The foreign holding in Sri Lanka’s treasury bills and treasury bonds fell to 75.9 billion rupees on the week ended on Friday (17), May 2024, from 117.4 billion rupees on the week ended on December 29.

The central bank rate has reduced the key policy rates by 50 basis points so far in 2024, extending the rates cut by 700 basis points since June last year.

The rupee appreciated 9.1 percent in the first four months, but the gain failed to attract foreign investors amid a dragged debt restructuring negotiation with external private creditors.

Currency dealers said lackluster demand for dollars due to dampened imports with heavy controls, boom in both tourism revenue and remittances have helped to increase the dollar liquidity in the market, leading to the appreciation of the local currency.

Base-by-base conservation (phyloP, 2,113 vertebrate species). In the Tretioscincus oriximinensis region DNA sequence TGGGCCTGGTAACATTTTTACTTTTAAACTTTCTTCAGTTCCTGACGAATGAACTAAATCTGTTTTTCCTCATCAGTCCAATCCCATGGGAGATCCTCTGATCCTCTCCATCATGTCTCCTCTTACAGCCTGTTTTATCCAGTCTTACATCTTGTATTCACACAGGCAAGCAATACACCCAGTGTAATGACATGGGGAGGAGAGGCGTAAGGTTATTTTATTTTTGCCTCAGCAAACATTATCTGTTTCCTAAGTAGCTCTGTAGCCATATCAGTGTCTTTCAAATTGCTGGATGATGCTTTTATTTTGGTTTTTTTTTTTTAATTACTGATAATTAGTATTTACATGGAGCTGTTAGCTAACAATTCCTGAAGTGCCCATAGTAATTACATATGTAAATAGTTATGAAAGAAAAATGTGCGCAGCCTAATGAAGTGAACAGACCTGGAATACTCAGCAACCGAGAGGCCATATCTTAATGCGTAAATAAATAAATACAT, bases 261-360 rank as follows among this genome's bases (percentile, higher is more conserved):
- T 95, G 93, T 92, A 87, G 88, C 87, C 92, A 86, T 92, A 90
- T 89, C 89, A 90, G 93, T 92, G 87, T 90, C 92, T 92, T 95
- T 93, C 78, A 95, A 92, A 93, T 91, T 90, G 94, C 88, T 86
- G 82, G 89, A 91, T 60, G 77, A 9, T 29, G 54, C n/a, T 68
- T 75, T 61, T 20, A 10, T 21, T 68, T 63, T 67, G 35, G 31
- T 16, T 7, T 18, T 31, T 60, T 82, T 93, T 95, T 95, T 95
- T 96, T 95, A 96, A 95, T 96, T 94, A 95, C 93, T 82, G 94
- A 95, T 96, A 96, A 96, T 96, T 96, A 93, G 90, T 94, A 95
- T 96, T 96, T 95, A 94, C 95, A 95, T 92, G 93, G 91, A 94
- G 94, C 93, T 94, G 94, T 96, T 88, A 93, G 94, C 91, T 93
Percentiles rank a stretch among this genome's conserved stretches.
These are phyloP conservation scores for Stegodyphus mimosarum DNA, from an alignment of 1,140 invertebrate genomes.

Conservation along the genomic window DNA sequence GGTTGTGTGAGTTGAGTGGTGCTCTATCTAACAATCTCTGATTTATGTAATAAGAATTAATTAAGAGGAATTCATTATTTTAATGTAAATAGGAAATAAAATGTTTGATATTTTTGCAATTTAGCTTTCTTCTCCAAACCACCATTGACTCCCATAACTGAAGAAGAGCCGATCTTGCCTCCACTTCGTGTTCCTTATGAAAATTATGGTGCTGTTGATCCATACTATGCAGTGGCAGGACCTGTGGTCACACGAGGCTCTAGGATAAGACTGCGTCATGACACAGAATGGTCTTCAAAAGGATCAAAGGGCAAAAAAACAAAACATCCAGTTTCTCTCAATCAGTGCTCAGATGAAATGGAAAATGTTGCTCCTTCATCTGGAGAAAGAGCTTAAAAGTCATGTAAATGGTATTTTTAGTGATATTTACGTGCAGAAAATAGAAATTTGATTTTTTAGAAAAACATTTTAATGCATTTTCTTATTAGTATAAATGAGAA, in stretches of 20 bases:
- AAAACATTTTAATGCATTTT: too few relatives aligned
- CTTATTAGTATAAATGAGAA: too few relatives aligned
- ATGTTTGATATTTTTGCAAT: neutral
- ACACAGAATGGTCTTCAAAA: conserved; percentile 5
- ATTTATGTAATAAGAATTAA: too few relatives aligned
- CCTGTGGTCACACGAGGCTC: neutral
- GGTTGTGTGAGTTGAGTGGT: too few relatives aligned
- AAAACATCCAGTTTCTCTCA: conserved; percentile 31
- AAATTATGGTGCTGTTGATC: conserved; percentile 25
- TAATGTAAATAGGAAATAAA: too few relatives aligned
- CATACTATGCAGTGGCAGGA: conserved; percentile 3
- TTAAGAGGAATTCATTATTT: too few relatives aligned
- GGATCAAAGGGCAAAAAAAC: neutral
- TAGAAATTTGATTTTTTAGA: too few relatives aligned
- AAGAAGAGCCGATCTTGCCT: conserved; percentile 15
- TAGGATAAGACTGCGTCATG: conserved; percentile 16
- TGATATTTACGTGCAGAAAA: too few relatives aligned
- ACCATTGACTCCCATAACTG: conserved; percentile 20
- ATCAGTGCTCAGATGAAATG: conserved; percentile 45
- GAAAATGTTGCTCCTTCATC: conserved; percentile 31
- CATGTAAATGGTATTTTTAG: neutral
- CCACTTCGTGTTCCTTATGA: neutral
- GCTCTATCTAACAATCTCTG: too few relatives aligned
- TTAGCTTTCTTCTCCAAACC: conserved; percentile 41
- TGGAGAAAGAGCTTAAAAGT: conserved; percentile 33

The dealers said foreign investors can earn capital gain if they had bought government securities before the appreciation and now the offshore investors might be selling their bonds.

“They are also discouraged by policy rate cut because that will reduce their returns from the rupee bond investments,” a currency dealer said.

The yield in 12-month T-bills has fallen 336 basis points in the first four months of this year, the central bank data showed.

The central bank also reduced the Statutory Reserve Ratio (SRR) of commercial banks by 200 basis points in August last year to boost liquidity in the market with an aim to reduce market interest rates.

Under tough International Monetary Fund (IMF) conditions for its $3 billion loan program, the central bank raised key monetary policy rates in 2022 and last year to bring down inflation which hit over 70 percent in 2022. The inflation has fallen to the lower single digit now.